Having met through a friend, Mary and John Ree wed in September 1948. When John passed away at the age of 91, they had been married for just over 50 years.
The couple made their livelihood raising mink; carefully selecting, breeding and growing their herd up to 2,000. Buyers would come from Minneapolis-St. Paul to buy pelts, which were then sent to New York. They did most of the work themselves. Mary’s primary job was the watering, at least once or twice a day, seven days a week.
She confessed being somewhat upset when her husband wouldn’t let her work outside the home. “You’ve got those kids to take care of,” he’d say. She figured they could use the extra money. But when neighbors and friends would comment on the unpleasant smell of the live mink, John would say, “They smell like money to me.”
The Rees had two children, a daughter and a son, who both live out of state. There are four grandchildren and three great-grandchildren in the family. She usually spends Christmas with her daughter in Texas, even making the trip by Amtrak last year.
Janz pointed out that she doesn’t like to stay longer than a few weeks. Ree admitted she can’t stand the heat and she doesn’t mind the snow, jesting that it is probably because of her Russian blood.
A neighbor since 1986, Janz visits daily and is always offered refreshments while they chat.
“Nobody comes here without being offered a cup of coffee and some baked goods,” she said. Ree smiled and said she makes sure to have something in case someone stops by.
Respectful of the self-sufficiency Ree relishes, the couple lend their help whenever and however their neighbor needs, although at times with much persuasion.
Janz noted that Ree was 92 when they finally convinced her to stop shoveling snow off the roof; it was only this year that she asked for help planting and maintaining her vegetable garden and perennial beds. For years, Holy Rosary’s altar flowers have often come from Ree’s gardens.
Ree provided and arranged the flowers for Janz’s wedding from the home’s gardens. For years, she would make dozens and dozens of pine bough Christmas wreaths, cutting back only recently to just making one for her own front door, one for her neighbors and one to mail to each of her children.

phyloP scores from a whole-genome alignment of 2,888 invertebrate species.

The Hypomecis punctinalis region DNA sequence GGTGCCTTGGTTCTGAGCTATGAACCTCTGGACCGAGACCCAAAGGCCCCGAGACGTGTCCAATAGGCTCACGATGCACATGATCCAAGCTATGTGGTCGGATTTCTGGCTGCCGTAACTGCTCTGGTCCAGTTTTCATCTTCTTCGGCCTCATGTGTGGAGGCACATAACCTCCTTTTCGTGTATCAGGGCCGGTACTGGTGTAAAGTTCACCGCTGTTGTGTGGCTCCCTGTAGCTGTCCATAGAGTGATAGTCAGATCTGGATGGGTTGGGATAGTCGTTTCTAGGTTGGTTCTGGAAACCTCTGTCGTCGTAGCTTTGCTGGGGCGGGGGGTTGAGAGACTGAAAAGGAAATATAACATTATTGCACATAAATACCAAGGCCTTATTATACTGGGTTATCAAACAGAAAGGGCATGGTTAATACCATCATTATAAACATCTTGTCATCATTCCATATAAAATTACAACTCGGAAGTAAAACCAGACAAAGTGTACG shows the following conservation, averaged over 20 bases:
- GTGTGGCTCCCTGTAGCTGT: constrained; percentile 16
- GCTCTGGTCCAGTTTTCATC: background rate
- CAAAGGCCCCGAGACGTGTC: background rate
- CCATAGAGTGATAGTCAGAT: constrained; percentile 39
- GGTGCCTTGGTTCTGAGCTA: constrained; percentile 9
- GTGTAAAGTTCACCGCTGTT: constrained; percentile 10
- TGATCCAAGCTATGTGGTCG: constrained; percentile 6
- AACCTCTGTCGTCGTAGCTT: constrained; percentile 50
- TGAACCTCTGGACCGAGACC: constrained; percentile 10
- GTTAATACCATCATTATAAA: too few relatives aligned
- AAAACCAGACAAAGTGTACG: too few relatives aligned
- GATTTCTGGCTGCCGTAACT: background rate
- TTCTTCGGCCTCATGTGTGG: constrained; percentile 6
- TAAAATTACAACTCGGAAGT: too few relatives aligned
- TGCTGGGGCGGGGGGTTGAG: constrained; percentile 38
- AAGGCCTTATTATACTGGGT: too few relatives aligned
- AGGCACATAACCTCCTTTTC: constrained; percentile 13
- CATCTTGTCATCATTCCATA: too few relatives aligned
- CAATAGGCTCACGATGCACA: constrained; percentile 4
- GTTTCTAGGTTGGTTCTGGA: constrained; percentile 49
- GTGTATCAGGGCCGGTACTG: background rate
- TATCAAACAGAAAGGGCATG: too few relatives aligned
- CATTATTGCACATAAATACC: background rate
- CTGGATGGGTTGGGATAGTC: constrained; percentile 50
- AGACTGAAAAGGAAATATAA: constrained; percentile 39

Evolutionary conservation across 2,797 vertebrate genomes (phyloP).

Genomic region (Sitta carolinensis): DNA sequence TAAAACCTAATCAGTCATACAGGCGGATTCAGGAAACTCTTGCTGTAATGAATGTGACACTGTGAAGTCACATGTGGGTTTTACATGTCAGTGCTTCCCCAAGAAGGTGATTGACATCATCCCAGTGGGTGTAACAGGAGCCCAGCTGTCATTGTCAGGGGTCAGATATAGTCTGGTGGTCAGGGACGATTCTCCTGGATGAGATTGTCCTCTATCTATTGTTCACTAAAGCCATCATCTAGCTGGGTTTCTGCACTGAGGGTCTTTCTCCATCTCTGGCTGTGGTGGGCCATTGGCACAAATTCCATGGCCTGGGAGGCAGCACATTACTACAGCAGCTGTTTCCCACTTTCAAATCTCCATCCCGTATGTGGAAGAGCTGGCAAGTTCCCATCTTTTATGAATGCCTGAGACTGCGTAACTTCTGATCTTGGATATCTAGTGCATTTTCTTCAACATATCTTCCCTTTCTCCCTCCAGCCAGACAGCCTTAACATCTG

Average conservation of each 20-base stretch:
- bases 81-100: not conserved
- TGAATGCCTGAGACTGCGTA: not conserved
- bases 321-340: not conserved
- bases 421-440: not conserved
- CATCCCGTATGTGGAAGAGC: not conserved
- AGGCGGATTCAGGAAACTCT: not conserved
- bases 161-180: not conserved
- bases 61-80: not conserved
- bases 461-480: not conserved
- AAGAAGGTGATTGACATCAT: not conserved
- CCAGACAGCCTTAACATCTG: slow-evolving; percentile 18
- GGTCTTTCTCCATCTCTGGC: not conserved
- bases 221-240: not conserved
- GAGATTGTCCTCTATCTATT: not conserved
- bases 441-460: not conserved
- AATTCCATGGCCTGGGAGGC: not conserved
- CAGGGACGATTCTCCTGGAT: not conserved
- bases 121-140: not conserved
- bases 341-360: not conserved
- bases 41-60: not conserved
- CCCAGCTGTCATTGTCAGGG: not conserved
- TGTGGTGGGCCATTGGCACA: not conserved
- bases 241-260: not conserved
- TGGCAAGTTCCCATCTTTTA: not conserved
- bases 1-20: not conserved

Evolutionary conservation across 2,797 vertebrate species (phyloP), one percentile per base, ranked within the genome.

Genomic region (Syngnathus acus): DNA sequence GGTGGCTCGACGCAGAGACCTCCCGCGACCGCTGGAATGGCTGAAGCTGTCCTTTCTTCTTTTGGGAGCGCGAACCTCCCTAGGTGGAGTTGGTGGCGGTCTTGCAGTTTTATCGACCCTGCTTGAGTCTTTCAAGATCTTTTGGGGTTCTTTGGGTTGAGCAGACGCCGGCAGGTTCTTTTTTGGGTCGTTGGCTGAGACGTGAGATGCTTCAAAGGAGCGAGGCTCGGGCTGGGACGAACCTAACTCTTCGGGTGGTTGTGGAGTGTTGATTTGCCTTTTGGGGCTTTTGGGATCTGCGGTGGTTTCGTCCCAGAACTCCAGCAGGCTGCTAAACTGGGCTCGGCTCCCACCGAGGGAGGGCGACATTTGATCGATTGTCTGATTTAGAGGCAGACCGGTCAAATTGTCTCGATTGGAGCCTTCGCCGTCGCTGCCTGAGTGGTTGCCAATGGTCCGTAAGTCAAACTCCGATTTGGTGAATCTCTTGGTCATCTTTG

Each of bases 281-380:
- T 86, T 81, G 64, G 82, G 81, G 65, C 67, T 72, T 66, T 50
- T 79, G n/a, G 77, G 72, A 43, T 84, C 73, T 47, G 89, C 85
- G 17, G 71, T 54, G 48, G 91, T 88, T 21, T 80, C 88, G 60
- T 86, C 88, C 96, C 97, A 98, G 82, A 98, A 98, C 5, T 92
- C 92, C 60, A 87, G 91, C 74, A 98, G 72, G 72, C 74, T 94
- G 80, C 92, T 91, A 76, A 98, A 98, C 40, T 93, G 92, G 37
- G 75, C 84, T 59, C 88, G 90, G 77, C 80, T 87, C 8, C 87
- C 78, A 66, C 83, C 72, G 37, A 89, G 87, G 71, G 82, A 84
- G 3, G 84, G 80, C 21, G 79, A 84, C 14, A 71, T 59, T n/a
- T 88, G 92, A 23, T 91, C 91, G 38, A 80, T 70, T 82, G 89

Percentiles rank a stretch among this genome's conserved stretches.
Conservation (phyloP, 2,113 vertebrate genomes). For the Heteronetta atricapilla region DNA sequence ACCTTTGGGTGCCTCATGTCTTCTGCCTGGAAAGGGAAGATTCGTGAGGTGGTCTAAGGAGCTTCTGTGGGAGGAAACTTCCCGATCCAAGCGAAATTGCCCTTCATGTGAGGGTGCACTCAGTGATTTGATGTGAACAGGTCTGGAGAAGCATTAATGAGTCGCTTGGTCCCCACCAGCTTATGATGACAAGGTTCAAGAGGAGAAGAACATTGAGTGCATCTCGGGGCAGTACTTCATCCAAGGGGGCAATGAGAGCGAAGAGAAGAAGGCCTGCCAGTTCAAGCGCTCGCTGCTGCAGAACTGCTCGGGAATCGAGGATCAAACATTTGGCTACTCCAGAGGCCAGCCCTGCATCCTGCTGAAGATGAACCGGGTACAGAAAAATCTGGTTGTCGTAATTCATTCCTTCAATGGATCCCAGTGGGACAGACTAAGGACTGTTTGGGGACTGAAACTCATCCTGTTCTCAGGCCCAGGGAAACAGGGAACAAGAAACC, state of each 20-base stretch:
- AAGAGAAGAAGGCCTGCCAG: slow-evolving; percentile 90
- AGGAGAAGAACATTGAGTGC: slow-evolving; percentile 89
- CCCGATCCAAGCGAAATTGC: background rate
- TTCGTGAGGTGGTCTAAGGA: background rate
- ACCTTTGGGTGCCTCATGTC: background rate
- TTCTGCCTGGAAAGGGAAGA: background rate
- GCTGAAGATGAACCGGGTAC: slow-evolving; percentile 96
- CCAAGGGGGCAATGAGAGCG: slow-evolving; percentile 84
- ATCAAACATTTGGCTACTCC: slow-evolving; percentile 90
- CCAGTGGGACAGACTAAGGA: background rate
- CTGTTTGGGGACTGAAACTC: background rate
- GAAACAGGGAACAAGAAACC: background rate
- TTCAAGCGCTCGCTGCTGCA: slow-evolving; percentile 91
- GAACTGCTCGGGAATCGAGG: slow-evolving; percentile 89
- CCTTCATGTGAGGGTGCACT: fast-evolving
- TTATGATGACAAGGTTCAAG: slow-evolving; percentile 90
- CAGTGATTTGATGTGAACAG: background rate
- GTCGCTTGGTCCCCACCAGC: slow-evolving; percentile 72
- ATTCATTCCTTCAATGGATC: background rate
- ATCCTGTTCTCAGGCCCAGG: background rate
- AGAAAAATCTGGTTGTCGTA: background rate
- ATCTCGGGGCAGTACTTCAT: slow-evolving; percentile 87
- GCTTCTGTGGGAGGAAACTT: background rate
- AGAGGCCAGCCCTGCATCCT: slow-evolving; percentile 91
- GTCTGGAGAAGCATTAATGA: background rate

Picking rocks took on new meaning for Ree when her husband and grandchildren would bring home pails and pails of rocks from Little Girl’s Point, near Saxon Harbor. She recounted that “he never wanted to go any place, but when the grandkids came and wanted to pick rocks he got excited.”
He would then choose select rocks, and with cement create flower bed borders, plant stands and simple animal statues. Multiple grottoes were also constructed and line the front yard housing various statues.
One of Ree’s favorites is the one for the St. Joseph statue they were given when the old church was closed in 1976; the new church was built from the ground up on another site.
With a sharp and articulate memory, and clear – though at times paused – speech, Ree was happy to share her husband’s handiwork. She still finds herself looking to “John’s corner” in the living room. And though her neighbor pointed out that Ree rarely uses a cane, when she does she uses one of her husband’s – who was 10 years her senior – and affectionately calls it “John.”
Ree enjoys taking “John” for a walk. She also enjoys listening to public radio and watching Wheel of Fortune, though she doesn’t care for the news.
Conceding that some days in life are not easy, Ree said there are “lots of them, and you’ve got lots more coming … I gotta move, so I move. I don’t want to sit too long and get petrified.”
She did not flinch at a question about death, and if she is afraid of leaving this life behind.
“No, I’m ready anytime,” she stated matter-of-factly. “I’ll go right now, I don’t care – good-bye,” and she motioned her hand as if to wave farewell.
“I don’t regret any of my life, but life’s too fast for me now. I can’t keep up anymore. I like the older days better … when people took time to be with people.”